See more from this Session: Fate and Transport of Nanoparticles In Soil: II
Wednesday, October 19, 2011
Henry Gonzalez Convention Center, Hall C, Street Level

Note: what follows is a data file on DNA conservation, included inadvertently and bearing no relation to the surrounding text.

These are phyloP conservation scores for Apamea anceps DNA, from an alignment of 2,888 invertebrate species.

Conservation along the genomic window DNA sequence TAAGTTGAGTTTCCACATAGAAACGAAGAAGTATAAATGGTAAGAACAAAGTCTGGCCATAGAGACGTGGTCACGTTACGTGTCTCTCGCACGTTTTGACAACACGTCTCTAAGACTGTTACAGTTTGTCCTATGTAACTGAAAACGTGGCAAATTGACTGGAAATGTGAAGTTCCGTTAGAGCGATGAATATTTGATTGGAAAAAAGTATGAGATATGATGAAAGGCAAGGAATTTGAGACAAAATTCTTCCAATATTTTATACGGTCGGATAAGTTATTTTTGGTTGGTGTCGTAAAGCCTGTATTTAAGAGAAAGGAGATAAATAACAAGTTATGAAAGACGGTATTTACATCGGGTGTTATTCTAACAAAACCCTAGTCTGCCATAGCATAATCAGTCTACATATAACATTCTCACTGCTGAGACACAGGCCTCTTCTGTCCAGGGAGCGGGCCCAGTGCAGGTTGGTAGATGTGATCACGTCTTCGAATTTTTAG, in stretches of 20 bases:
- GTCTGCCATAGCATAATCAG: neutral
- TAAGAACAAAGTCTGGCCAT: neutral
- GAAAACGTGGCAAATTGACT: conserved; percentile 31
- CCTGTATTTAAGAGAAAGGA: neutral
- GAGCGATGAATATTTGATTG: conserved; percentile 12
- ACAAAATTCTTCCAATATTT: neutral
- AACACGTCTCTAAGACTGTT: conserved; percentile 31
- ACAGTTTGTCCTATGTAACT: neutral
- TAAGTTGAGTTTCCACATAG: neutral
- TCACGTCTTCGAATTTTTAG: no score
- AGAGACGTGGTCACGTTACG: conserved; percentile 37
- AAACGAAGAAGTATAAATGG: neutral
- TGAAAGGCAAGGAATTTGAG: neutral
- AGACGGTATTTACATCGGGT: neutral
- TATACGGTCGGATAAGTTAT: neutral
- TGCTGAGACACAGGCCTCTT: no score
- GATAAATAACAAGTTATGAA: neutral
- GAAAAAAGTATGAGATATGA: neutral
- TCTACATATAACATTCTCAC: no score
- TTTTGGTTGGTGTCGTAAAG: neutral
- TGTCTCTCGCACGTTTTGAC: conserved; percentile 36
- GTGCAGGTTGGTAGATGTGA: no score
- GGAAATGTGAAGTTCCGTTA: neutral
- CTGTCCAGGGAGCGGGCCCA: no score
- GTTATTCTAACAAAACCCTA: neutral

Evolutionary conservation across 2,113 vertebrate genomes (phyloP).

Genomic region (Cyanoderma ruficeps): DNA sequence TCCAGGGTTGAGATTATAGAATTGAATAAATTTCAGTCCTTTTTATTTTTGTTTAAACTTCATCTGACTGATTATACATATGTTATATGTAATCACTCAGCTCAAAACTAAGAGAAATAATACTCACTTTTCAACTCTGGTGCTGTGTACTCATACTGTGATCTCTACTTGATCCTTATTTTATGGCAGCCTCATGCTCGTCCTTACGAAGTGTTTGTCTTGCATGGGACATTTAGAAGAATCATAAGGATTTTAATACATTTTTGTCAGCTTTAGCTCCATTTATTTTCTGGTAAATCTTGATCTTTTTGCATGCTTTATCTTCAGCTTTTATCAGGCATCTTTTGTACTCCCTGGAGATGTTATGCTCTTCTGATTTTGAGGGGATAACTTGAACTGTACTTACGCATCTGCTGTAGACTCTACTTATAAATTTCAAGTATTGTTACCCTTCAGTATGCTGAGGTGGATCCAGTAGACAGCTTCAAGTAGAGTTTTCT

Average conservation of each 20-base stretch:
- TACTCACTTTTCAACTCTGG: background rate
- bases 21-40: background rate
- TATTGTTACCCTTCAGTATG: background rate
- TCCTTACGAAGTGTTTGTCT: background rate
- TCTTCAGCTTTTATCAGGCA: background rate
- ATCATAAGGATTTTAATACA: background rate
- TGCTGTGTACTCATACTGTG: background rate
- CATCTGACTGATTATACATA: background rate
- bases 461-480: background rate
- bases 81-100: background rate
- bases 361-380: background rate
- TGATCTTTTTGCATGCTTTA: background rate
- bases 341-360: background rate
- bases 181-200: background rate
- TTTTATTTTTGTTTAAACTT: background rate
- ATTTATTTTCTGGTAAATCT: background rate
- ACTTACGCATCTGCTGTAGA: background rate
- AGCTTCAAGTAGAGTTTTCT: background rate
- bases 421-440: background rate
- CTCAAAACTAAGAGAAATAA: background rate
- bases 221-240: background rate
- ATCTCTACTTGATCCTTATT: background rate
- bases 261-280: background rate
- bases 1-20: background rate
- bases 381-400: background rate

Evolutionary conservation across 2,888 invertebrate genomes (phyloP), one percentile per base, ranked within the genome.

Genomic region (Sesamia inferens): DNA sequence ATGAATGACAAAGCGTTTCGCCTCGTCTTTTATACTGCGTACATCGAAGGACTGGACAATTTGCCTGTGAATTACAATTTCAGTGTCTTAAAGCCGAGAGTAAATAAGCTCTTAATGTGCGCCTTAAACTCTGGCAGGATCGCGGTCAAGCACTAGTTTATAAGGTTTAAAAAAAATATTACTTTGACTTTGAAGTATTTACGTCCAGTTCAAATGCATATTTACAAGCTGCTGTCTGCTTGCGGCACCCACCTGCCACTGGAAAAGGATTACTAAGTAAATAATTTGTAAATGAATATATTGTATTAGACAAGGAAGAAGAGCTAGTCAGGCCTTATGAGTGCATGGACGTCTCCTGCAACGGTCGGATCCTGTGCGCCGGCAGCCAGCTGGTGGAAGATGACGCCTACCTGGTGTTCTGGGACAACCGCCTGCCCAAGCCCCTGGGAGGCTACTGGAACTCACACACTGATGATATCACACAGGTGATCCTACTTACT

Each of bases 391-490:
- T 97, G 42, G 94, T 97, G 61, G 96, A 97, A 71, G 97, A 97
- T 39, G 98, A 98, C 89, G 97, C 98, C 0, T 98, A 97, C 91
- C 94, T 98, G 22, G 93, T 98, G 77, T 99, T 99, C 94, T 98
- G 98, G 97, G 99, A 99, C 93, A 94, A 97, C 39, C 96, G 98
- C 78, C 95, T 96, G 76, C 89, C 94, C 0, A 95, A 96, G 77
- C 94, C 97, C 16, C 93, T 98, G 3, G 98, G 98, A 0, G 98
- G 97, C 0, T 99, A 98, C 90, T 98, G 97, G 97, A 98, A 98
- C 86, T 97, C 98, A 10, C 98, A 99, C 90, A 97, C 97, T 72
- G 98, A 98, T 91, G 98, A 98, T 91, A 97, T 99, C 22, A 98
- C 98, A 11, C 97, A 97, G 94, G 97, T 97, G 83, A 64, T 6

Concerns over the environmental impacts and risks assessment of carbon nanotubes (CNTs) have been raised along with their prevailing applications. It is therefore critical to understand the transport, behavior, and fate of CNTs in the environment. Previous studies of CNT transport were mainly focused on ideal porous media (i.e., acid-washed sands or glass beads). In the natural environment, however, surfaces of natural porous media may be coated with impurities, such as metal oxide and organic matters. In this work, natural quartz sand was used to investigate transport behavior of multi-walled carbon nanotubes (MWNTs) and single-walled carbon nanotubes (SWNTs) in saturated porous media. Our results showed that the mass recoveries of MWNTs and SWNTs were only 9% and 2% in natural sand media, compared with 96% (MWNTs) and 95% (SWNTs) in the clean sand. We also found most of the “trapped” MWNTs and SWNTs in the natural sands could not be remobilized by inverse, high-velocity, or surfactant flushing. Further investigations of metal element compositions on the natural sand surfaces revealed trace level of iron (Fe) and aluminum (Al) at 465.2 and 945.6 mg/kg, respectively. The low mobility of CNTs in the natural sand media thus could be attributed to the strong interactions between carboxyl groups and metal oxides/hydroxides.